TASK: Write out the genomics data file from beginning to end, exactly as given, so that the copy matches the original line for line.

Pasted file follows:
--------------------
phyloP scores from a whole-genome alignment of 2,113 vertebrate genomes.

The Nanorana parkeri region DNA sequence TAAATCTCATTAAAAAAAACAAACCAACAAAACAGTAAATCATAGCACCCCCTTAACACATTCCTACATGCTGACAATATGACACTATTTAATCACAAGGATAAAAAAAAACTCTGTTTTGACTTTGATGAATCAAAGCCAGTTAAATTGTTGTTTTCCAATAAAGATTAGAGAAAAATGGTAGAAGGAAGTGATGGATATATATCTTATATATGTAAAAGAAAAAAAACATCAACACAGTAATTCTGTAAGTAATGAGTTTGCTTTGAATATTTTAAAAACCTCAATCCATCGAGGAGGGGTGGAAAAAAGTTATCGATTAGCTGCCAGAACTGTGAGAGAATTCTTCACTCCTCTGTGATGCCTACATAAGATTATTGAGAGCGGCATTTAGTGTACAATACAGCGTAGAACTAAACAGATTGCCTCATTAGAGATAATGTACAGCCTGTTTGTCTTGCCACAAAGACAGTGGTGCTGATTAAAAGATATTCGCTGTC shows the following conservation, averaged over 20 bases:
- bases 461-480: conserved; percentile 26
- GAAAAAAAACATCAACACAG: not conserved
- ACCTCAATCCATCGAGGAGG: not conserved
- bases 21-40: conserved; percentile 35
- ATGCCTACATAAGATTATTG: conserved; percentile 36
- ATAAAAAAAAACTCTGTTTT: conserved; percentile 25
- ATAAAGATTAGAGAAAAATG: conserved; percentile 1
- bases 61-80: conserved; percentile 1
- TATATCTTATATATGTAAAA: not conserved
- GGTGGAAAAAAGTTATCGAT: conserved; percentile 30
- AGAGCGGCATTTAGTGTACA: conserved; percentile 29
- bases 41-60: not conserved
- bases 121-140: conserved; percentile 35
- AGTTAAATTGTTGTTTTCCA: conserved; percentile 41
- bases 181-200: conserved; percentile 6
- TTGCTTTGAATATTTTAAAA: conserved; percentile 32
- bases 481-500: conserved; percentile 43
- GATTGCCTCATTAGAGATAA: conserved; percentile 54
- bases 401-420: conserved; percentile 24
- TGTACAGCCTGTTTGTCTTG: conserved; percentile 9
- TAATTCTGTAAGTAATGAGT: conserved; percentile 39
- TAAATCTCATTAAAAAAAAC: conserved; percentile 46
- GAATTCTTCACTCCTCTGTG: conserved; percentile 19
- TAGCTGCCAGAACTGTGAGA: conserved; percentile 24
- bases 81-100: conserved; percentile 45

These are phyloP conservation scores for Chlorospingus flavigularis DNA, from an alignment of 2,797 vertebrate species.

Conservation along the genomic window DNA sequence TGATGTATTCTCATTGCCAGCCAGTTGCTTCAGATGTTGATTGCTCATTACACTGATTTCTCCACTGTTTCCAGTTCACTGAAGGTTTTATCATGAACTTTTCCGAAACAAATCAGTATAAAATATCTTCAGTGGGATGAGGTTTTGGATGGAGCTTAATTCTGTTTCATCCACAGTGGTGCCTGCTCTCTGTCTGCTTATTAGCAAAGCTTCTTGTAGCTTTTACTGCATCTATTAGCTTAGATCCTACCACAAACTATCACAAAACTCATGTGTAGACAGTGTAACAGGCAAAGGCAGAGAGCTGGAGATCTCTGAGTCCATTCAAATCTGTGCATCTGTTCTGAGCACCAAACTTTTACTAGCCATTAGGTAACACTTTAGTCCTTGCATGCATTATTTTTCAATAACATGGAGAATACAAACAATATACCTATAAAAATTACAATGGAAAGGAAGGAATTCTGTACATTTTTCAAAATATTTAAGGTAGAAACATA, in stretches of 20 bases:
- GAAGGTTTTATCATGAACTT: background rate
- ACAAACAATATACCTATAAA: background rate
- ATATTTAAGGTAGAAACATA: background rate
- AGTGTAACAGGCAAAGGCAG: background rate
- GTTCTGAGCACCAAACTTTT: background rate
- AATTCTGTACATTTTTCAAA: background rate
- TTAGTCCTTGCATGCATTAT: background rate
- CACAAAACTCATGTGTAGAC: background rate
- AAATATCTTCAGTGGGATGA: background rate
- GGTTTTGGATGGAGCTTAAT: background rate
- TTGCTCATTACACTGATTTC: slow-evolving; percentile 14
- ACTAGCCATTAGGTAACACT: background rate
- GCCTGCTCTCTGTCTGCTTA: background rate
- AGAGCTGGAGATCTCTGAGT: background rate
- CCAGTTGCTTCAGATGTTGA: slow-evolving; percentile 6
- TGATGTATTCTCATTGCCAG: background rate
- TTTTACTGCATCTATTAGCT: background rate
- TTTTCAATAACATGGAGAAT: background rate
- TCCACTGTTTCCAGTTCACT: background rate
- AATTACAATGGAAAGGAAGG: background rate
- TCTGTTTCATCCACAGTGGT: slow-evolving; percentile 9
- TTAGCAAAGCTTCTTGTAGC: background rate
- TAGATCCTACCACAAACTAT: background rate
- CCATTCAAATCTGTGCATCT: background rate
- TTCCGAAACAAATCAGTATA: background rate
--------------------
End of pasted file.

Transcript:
phyloP scores from a whole-genome alignment of 2,113 vertebrate genomes.

The Nanorana parkeri region DNA sequence TAAATCTCATTAAAAAAAACAAACCAACAAAACAGTAAATCATAGCACCCCCTTAACACATTCCTACATGCTGACAATATGACACTATTTAATCACAAGGATAAAAAAAAACTCTGTTTTGACTTTGATGAATCAAAGCCAGTTAAATTGTTGTTTTCCAATAAAGATTAGAGAAAAATGGTAGAAGGAAGTGATGGATATATATCTTATATATGTAAAAGAAAAAAAACATCAACACAGTAATTCTGTAAGTAATGAGTTTGCTTTGAATATTTTAAAAACCTCAATCCATCGAGGAGGGGTGGAAAAAAGTTATCGATTAGCTGCCAGAACTGTGAGAGAATTCTTCACTCCTCTGTGATGCCTACATAAGATTATTGAGAGCGGCATTTAGTGTACAATACAGCGTAGAACTAAACAGATTGCCTCATTAGAGATAATGTACAGCCTGTTTGTCTTGCCACAAAGACAGTGGTGCTGATTAAAAGATATTCGCTGTC shows the following conservation, averaged over 20 bases:
- bases 461-480: conserved; percentile 26
- GAAAAAAAACATCAACACAG: not conserved
- ACCTCAATCCATCGAGGAGG: not conserved
- bases 21-40: conserved; percentile 35
- ATGCCTACATAAGATTATTG: conserved; percentile 36
- ATAAAAAAAAACTCTGTTTT: conserved; percentile 25
- ATAAAGATTAGAGAAAAATG: conserved; percentile 1
- bases 61-80: conserved; percentile 1
- TATATCTTATATATGTAAAA: not conserved
- GGTGGAAAAAAGTTATCGAT: conserved; percentile 30
- AGAGCGGCATTTAGTGTACA: conserved; percentile 29
- bases 41-60: not conserved
- bases 121-140: conserved; percentile 35
- AGTTAAATTGTTGTTTTCCA: conserved; percentile 41
- bases 181-200: conserved; percentile 6
- TTGCTTTGAATATTTTAAAA: conserved; percentile 32
- bases 481-500: conserved; percentile 43
- GATTGCCTCATTAGAGATAA: conserved; percentile 54
- bases 401-420: conserved; percentile 24
- TGTACAGCCTGTTTGTCTTG: conserved; percentile 9
- TAATTCTGTAAGTAATGAGT: conserved; percentile 39
- TAAATCTCATTAAAAAAAAC: conserved; percentile 46
- GAATTCTTCACTCCTCTGTG: conserved; percentile 19
- TAGCTGCCAGAACTGTGAGA: conserved; percentile 24
- bases 81-100: conserved; percentile 45

These are phyloP conservation scores for Chlorospingus flavigularis DNA, from an alignment of 2,797 vertebrate species.

Conservation along the genomic window DNA sequence TGATGTATTCTCATTGCCAGCCAGTTGCTTCAGATGTTGATTGCTCATTACACTGATTTCTCCACTGTTTCCAGTTCACTGAAGGTTTTATCATGAACTTTTCCGAAACAAATCAGTATAAAATATCTTCAGTGGGATGAGGTTTTGGATGGAGCTTAATTCTGTTTCATCCACAGTGGTGCCTGCTCTCTGTCTGCTTATTAGCAAAGCTTCTTGTAGCTTTTACTGCATCTATTAGCTTAGATCCTACCACAAACTATCACAAAACTCATGTGTAGACAGTGTAACAGGCAAAGGCAGAGAGCTGGAGATCTCTGAGTCCATTCAAATCTGTGCATCTGTTCTGAGCACCAAACTTTTACTAGCCATTAGGTAACACTTTAGTCCTTGCATGCATTATTTTTCAATAACATGGAGAATACAAACAATATACCTATAAAAATTACAATGGAAAGGAAGGAATTCTGTACATTTTTCAAAATATTTAAGGTAGAAACATA, in stretches of 20 bases:
- GAAGGTTTTATCATGAACTT: background rate
- ACAAACAATATACCTATAAA: background rate
- ATATTTAAGGTAGAAACATA: background rate
- AGTGTAACAGGCAAAGGCAG: background rate
- GTTCTGAGCACCAAACTTTT: background rate
- AATTCTGTACATTTTTCAAA: background rate
- TTAGTCCTTGCATGCATTAT: background rate
- CACAAAACTCATGTGTAGAC: background rate
- AAATATCTTCAGTGGGATGA: background rate
- GGTTTTGGATGGAGCTTAAT: background rate
- TTGCTCATTACACTGATTTC: slow-evolving; percentile 14
- ACTAGCCATTAGGTAACACT: background rate
- GCCTGCTCTCTGTCTGCTTA: background rate
- AGAGCTGGAGATCTCTGAGT: background rate
- CCAGTTGCTTCAGATGTTGA: slow-evolving; percentile 6
- TGATGTATTCTCATTGCCAG: background rate
- TTTTACTGCATCTATTAGCT: background rate
- TTTTCAATAACATGGAGAAT: background rate
- TCCACTGTTTCCAGTTCACT: background rate
- AATTACAATGGAAAGGAAGG: background rate
- TCTGTTTCATCCACAGTGGT: slow-evolving; percentile 9
- TTAGCAAAGCTTCTTGTAGC: background rate
- TAGATCCTACCACAAACTAT: background rate
- CCATTCAAATCTGTGCATCT: background rate
- TTCCGAAACAAATCAGTATA: background rate